August, 2/1.5 duplex, large fenced yard. W/D connections, $675/mo. 979-693-0551. AWESOME 3/3 HOUSE, EVERYTHING NEW, MUST SEE! WILL FALL IN LOVE! AVAILABLE NOW! 979-775-2291. www.twincityproperties.com Big 3/2 duplex with all appliances, lawncare, tile and carpet, fenced yard. $900-$1050. 979-324-5835. Bike to campus, available May and August, 2/1 College Station duplex, fenced backyard, W/D connections, pets allowed, lawn care provided, E-walk shuttle route. $575-625. 979-218-2995. Brand new building! 2/2, move-in now! Summer lease okay. Walk to campus. 3/2, 2/2 available in August. Call 979-255-5648. Brand new luxury condos, granite countertops, tile flooring, great location. 979-693-4900. C.S. 3bd/2bath houses, updated, garages, pets ok, fenced, on shuttle, preleasing for August, 3401 Coastal $1099/mo, 3208 Wildrye $1150/mo, aggielandrentals.com 979-776-8984. CHARMING 2/1 DUPLEX, WOOD FLOORS, stackable W/D INSTALLED, fenced yard w/ lawn care PROVIDED. PRELEASE for MAY. 979-775-2291. www.twincityproperties.com COZY 2/1 Duplex, faux wood floors, W/D conn., some FENCED, lawn care PROVIDED @ all. Prices starting @ $525/mo. PRELEASE for MAY. 979-775-2291. www.twincityproperties.com Cripple Creek Condo for Rent! 2bd/2ba., W/D, available June 15, pool, tennis courts, information 903-819-2907. CUTE 3/1.5 HOUSE, W/D conn., privacy fenced yard. $775/month. AVAIL NOW or PRELEASE for MAY-AUGUST. 979-775-2291. www.twincityproperties.com Dainty 1/1, FAUX WOOD FLOORS, W/D conn., PRELEASE for MAY. 979-775-2291. www.twincityproperties.com Doux Chene Apartments. Preleasing six different floor plans. Call for special. 979-693-1906. Eastside Landing, 500 East 31st, 2/1 or 2/2 AVAILABLE ASAP, QUIET & HIDDEN location close to historic downtown, extended cable, high speed internet, and W/S all PAID! Reserved COVERED parking. PRELEASE for MAY. 979-775-2291. www.twincityproperties.com ENORMOUS 4/2 HOUSE w/ STUDY, 2500 sqft, W/D conn., 2 sided F/P, GIANT privacy fenced yard w/ lawn care PROVIDED. AVAILABLE NOW. 979-775-2291. www.twincityproperties.com FANTASTIC 2/1 FOURPLEX, W/D conn., BIKING/WALKING distance to TAMU, NORTHGATE AREA, PRELEASE for MAY or AUGUST. 979-775-2291. www.twincityproperties.com Female subleaser for summer 2010. 1bd furnished townhome. $400/mo. +1/4util. Call 903-830-5281. House for lease. 3/2/2, large fenced backyard, off Rock Prairie. W/D, refrigerator, fire place. $1500/mo. Available 6/1/10. 281-342-6969, email@example.com LEASE THIS HIDDEN JEWEL Sonoma Terrace Apts, 611 S. Ennis, 2BR or 3BR, LARGE floorplans w/ HUGE living areas, TONS of storage, COVERED parking, extended cable, high speed internet, and W/S all PAID! 979-775-2291. www.twincityproperties.com Luxury 3/2 duplex, $895/mo. Preleasing for May and August. 979-693-0551. Luxury townhome. Gateway Villas. 4bd/4bth, 1800/mo. Pre-lease summer/ fall 2010. 979-229-6935. MAGNIFICENT 4/2 HOUSE, ASF 2300, HUGE master bedroom, W/D conn., CARPORT, EXT Strg, shaded FENCED yard w/ BRICK PATIO. AVAILABLE for MAY, $1800/mo. 1106 DOMINIK. 979-775-2291. www.twincityproperties.com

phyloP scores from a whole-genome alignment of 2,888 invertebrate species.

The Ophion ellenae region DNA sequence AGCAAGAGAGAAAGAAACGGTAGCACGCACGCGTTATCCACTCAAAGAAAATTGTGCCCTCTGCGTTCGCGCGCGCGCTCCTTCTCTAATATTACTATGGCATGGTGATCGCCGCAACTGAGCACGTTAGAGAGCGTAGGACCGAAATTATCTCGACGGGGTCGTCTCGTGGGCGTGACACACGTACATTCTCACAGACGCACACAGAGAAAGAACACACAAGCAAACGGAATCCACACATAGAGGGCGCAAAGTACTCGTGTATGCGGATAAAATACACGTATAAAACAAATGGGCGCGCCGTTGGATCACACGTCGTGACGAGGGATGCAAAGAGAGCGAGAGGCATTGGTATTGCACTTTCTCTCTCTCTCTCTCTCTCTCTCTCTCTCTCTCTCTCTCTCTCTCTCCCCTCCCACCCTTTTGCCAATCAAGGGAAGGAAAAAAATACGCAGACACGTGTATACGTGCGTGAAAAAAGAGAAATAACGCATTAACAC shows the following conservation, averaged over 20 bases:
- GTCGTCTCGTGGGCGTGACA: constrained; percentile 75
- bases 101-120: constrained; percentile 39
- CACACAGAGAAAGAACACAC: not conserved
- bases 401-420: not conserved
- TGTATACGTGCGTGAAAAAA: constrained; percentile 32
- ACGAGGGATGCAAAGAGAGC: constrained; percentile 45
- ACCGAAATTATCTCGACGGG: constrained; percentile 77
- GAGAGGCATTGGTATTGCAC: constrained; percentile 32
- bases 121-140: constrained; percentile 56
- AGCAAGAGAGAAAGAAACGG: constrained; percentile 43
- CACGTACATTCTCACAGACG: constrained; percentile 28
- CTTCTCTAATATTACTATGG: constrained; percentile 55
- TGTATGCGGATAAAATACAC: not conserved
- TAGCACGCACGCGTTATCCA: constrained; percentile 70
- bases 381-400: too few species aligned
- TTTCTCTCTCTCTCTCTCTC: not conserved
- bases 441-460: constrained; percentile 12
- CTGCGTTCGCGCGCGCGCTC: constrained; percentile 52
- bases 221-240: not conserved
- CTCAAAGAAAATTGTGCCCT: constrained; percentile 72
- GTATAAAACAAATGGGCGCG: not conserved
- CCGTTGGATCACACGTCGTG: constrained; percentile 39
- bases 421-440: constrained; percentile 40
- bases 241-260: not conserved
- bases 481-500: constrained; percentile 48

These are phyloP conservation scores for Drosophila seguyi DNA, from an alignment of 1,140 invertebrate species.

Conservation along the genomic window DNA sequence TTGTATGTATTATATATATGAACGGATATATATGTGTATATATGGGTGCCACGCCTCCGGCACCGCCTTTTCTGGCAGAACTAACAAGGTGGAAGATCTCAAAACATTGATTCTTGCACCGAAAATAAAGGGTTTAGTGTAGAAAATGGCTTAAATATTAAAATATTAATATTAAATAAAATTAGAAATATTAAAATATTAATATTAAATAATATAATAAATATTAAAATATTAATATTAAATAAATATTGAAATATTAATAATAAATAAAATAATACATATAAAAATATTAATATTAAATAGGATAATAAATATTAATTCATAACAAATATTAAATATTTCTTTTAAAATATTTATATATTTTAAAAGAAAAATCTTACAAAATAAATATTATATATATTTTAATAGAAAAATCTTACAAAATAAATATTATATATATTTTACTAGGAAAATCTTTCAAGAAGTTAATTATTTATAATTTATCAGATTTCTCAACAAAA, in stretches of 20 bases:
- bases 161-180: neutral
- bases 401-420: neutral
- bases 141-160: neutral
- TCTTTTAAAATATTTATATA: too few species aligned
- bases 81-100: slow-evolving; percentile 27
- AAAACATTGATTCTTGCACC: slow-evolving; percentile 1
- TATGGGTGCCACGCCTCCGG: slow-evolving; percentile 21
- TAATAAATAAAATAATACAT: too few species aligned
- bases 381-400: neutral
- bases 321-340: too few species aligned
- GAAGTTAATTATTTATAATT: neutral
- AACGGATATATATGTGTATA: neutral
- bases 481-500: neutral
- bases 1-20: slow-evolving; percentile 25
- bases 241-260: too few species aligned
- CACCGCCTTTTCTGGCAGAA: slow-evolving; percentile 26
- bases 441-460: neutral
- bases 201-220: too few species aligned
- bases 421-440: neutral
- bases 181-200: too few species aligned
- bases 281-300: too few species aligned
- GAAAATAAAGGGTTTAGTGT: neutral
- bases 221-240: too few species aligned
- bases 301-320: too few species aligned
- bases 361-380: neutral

Master bedroom in nice mobile home with private bath and closet, $450, Central-air/ht, internet, cable, everything included. 210-364-7006. MAY & AUG PRE-LEASE! Now open SATURDAYS! Free Locator, United Realty, 979-260-1200. 1-5 bedroom in apartments, fourplexes, duplexes, condos, and houses. Browse our wide selections at www.united-rico.com Move in 6/1/10. 4bdrm/2 jack and jill bath. W/D, lawn maintenance, pest control. $1460/mo. 3530 Farah, C.S. Contact 940-300-6220. New 2/2’s for May. 2mi to campus $1045 per mo. Wolf Run Condos. www.jesinvestments.com Broker/owner. 979-777-5477. NEW/NEWER, $710-$1395 per mo. 1/1, 1/1.5, 2/2, 3/3, Granite, Ceramic, Shuttles www.jesinvestments.com owner/broker 979-777-5477. Pre-leasing for August. 3b/1.5b, carport, on shuttle, pets ok, fenced, $750/month. aggieLandRentals.com 979-776-8984. Pre-leasing for May and August, 3/2 duplex, Cypress, Treehouse Trails, Pecan Ridge, fenced yard, local owner, www.c4properties.net Cathy 979.268.1074. Prelease for May or August, 2/1 fourplex. W/D connections, water paid. 609 Turner. $450/m. 979-693-1448. Prelease for May or August. Large 2/2 with fenced yard, W/D connections, large closets, great location. University Oaks. $750/m. 979-693-1448. Ridgewood Village efficiency with loft. Uniquely designed floor plan. No pets, $385/mo, $250 deposit. 1211-1213 Holik. 979-696-2998. Some short term leases available. $455/mo. Ridgewood Village, large very quiet tree-shaded 1bdrm/1bth studio, no pets. $435/mo, $250 deposit, 1201-1209 Holik. 979-696-2998. Some short term leases available $495/mo. Storage Units; free rent w/ 4 mo. lease, 5x5-10x20, climate & non-climate. 979-693-0551 Sublease 1 room in 3/3. Available May through July. Waterwood townhome. $400/mo +utilities. 808-298-1062. Sublease @ the tradition. 2010-2011 school yr. Renewal rate $4275/semester. Reg. 2 bedroom w/ unlimited meal plan. Plus $200 Cash!!! 832-381-6170. Summer sublease. 1/1 Briarwood Apartments. $564/mo. +util. Free HBO &cable. Very spacious, 670 square feet. 512-635-3929. Summer sublease. Duplex with private bedroom &bathroom. On bus route, free cable &internet. $320/mo, includes utilities. 210-473-1586. Two rooms available in 3/2 on 3-acres, just four miles from campus. Horse property. $475/mo. Cable/Internet provided. 858-442-4918. Walk to Kyle Field! 4bd/2ba House, pre-leasing for August 1st. $1800/mo. 979-492-1983, 979-822-2775. WALKING Distance from campus. House with a huge backyard. Two bedroom, one bath. $800 Call 210-722-7327.